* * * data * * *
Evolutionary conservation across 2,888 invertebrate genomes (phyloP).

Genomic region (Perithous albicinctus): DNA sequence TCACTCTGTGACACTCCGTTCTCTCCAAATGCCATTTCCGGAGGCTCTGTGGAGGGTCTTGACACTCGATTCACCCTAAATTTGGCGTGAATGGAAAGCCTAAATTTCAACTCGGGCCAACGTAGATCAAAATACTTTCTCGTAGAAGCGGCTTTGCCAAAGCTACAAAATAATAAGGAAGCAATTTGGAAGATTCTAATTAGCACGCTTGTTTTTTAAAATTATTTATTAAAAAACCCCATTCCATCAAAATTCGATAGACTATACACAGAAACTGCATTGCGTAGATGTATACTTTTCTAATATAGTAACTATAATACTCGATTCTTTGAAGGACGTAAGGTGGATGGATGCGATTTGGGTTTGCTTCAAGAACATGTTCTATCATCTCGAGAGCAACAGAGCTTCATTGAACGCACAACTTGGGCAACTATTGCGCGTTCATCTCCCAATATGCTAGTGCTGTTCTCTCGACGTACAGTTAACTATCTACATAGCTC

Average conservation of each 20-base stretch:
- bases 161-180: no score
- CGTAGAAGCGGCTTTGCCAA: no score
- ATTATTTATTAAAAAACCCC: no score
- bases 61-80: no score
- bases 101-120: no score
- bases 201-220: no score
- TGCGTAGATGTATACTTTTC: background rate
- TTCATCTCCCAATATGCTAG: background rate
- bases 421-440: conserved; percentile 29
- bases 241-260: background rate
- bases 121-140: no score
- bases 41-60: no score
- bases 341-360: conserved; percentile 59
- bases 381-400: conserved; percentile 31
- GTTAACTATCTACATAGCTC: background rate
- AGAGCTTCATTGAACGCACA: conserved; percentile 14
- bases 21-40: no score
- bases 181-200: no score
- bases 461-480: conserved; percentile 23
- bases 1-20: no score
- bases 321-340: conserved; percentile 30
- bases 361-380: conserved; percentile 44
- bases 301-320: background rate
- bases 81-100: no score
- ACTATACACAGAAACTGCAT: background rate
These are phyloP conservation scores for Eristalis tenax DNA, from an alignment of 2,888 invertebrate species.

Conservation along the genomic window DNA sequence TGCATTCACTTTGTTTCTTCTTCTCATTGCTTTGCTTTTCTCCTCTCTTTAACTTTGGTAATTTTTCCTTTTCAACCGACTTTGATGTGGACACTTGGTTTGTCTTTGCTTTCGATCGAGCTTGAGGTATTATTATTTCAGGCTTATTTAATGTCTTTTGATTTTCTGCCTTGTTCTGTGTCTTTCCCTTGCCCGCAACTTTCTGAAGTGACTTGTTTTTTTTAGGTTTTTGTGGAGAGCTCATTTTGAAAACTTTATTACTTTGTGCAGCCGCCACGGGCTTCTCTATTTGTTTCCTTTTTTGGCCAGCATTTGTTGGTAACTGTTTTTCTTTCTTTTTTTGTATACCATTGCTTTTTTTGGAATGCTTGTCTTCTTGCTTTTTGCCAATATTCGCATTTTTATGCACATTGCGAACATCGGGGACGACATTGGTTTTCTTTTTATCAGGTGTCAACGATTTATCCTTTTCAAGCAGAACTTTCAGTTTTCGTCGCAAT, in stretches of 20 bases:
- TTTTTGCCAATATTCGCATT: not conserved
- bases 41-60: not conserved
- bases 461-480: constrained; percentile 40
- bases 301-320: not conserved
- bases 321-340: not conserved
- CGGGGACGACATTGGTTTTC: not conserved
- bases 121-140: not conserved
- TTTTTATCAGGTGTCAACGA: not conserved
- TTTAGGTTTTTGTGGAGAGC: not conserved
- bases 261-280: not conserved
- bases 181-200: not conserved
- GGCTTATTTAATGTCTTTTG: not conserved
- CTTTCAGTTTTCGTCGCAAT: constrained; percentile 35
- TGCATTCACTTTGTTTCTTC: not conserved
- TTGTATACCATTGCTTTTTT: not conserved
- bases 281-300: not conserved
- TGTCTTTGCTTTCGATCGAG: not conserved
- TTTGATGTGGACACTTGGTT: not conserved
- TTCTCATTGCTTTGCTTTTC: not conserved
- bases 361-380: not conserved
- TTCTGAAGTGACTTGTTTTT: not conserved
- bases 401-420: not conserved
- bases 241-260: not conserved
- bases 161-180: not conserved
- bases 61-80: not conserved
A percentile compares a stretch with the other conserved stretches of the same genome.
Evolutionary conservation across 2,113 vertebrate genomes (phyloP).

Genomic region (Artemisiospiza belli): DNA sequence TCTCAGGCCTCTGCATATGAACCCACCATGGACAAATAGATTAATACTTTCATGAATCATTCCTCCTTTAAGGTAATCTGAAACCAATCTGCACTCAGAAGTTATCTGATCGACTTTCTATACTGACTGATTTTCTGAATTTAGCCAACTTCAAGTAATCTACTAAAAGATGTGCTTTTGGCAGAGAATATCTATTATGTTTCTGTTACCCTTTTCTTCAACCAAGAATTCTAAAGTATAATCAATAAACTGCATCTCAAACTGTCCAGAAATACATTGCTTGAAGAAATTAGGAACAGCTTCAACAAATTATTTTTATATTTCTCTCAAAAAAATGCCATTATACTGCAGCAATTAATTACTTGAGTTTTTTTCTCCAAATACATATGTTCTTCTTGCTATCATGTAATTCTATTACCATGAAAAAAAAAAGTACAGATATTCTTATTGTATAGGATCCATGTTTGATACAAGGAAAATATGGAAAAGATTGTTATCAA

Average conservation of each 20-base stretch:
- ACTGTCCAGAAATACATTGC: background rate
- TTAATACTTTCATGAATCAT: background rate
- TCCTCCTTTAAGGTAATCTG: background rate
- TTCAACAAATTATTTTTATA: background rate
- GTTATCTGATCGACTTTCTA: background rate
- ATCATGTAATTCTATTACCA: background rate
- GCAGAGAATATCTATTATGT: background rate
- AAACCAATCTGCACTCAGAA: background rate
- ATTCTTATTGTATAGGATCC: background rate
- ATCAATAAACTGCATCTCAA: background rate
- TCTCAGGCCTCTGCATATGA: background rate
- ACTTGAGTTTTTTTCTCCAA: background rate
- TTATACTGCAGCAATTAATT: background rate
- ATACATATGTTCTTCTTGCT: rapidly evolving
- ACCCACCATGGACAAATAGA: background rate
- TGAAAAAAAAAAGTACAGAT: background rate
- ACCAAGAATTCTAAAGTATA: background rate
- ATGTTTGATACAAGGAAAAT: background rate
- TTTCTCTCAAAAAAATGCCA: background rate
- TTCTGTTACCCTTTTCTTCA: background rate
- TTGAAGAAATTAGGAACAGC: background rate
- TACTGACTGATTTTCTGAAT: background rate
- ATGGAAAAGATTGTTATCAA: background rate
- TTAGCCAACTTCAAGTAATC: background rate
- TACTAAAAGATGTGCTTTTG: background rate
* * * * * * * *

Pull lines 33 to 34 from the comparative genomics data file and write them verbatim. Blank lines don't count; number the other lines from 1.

- bases 461-480: constrained; percentile 40
- bases 301-320: not conserved